Deepening Global Financial Trouble - by Stephen Lendman
Troubled Eurozone economies spread contagion globally
Desperate times call for desperate measures, especially for troubled Eurozone economies.
Trapped under euro straightjacket rules, everything tried so far failed, despite hooplas announcing each new plan.
On December 21, the big overnight news highlighted demand for long-dated European Central Banks (ECB) loans drawing 489 billion euros, more than expected. A total of 523 banks borrowed money. In response, Capital Economics' chief European economist Jonathan Loynes said:
"While this might help to address recent signs of renewed tensions in credit markets and support bank lending, we remain skeptical of the idea that the operation will ease the sovereign debt crisis as banks use the funds to purchase large volumes of peripheral government bonds."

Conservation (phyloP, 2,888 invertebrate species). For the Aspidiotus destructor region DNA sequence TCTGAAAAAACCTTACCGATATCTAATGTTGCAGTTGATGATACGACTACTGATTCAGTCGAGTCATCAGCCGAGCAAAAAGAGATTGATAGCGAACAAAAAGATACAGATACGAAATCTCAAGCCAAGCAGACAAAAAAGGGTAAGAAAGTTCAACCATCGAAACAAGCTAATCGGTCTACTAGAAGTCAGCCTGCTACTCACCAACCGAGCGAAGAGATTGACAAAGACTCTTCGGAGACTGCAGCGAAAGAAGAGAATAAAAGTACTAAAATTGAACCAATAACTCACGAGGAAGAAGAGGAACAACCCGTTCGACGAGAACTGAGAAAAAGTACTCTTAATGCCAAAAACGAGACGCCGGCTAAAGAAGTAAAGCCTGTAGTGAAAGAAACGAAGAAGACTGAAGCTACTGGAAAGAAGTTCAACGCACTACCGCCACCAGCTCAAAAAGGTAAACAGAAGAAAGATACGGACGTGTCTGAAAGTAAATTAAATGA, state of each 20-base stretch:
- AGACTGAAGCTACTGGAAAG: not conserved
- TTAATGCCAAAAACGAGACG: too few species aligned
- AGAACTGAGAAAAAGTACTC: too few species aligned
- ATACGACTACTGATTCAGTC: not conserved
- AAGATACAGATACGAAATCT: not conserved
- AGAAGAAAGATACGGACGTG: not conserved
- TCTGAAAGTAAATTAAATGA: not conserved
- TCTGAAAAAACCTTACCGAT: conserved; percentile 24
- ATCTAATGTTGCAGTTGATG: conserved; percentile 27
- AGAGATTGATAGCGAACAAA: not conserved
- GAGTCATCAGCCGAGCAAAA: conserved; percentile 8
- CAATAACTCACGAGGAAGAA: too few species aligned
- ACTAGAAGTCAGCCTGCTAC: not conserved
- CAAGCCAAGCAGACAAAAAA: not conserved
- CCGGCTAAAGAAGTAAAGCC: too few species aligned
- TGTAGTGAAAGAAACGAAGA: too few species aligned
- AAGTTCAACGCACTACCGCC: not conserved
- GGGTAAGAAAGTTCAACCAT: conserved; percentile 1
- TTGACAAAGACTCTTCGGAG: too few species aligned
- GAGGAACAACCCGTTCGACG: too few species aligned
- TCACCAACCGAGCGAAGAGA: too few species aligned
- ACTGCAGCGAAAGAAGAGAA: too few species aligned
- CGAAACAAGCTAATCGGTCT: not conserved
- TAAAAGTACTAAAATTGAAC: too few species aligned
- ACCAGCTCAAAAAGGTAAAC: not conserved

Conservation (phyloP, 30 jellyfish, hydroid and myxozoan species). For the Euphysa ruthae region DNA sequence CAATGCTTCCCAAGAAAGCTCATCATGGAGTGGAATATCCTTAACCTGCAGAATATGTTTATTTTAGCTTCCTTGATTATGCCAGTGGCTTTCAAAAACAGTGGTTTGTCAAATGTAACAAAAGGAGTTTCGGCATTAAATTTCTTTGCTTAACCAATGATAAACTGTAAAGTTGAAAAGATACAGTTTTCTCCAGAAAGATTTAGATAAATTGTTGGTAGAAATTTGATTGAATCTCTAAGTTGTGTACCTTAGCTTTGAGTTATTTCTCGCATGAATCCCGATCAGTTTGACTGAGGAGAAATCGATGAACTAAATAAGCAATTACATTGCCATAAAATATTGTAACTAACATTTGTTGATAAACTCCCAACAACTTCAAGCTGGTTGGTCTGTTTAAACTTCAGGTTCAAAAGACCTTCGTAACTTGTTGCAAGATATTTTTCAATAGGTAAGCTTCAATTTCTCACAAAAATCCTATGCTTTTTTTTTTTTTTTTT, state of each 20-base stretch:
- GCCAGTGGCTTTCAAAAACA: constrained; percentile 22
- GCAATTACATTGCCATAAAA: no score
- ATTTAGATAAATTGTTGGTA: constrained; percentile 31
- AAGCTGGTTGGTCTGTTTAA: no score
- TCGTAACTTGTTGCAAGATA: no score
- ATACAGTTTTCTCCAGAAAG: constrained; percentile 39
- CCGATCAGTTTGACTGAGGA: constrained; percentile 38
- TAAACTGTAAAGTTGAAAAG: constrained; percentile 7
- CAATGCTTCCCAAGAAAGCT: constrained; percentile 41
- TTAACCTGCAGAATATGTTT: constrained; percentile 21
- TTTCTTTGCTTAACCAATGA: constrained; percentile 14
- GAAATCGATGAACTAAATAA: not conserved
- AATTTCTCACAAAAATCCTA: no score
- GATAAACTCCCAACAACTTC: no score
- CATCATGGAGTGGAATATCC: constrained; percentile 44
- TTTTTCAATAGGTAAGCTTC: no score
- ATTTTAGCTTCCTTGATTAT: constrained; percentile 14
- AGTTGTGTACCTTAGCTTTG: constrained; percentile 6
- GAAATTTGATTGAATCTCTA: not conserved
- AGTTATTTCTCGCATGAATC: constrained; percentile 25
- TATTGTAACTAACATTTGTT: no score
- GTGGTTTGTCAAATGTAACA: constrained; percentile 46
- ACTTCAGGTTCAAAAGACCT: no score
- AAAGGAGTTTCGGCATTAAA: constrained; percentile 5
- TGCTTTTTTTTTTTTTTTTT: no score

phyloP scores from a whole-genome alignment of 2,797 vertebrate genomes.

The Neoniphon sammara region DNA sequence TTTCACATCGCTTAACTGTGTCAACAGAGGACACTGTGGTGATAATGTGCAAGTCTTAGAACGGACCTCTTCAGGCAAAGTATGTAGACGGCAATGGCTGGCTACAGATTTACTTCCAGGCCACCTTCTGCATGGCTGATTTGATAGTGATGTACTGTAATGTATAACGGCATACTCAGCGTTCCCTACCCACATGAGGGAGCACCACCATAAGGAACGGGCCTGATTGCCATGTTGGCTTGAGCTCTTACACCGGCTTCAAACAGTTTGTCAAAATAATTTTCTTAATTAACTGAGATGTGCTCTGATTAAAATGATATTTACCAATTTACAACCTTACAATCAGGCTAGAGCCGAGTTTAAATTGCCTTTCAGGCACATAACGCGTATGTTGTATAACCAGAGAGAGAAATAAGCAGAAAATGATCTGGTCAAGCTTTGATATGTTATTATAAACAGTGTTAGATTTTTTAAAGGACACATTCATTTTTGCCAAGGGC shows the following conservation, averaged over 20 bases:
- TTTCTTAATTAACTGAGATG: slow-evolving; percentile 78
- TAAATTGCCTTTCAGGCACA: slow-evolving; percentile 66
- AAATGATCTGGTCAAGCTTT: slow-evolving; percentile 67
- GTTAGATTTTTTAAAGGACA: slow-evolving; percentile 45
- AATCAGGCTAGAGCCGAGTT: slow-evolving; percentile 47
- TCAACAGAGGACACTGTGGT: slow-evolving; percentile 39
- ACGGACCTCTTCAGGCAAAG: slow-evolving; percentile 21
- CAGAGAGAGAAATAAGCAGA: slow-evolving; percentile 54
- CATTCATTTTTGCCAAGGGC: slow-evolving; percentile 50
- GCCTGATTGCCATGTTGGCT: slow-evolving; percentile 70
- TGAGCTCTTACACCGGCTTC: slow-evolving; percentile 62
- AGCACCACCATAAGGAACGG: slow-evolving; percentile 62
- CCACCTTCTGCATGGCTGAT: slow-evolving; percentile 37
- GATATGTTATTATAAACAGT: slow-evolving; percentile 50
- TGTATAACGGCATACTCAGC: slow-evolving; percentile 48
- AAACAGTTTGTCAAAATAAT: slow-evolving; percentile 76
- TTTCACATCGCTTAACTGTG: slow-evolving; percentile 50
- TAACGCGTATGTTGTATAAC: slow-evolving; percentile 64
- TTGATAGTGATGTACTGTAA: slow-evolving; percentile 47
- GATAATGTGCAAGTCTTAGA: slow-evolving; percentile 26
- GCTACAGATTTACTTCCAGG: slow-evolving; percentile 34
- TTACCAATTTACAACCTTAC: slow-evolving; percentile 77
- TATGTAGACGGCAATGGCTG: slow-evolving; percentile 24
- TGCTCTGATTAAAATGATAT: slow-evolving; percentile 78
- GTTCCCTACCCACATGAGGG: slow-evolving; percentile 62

"Does it solve problems? Clearly not. Italy and Spain have serious deficits," said Rathbone Brothers fund manager David Coombs.
FXPro Group's chief economist Simon Smith said "(m)ore important than the size of the (injection) is what banks do with this cash." Don't expect added lending to follow or other actions to ease crisis conditions.- Advertisement -
According to Royal Bank of Scotland's chief economist Jazques Cailloux, "it's not going to bring about a turning point in this crisis." Societe Generale's Sebastien Galy agreed in a statement highlighting Europe's unresolved "deep-seated" problems.
In fact, overnight ECB loans show tight interbank lending problems. They also reveal how banks are pressured to buy sovereign government bonds in an attempt to lower rates at a time their own solvency is shaky.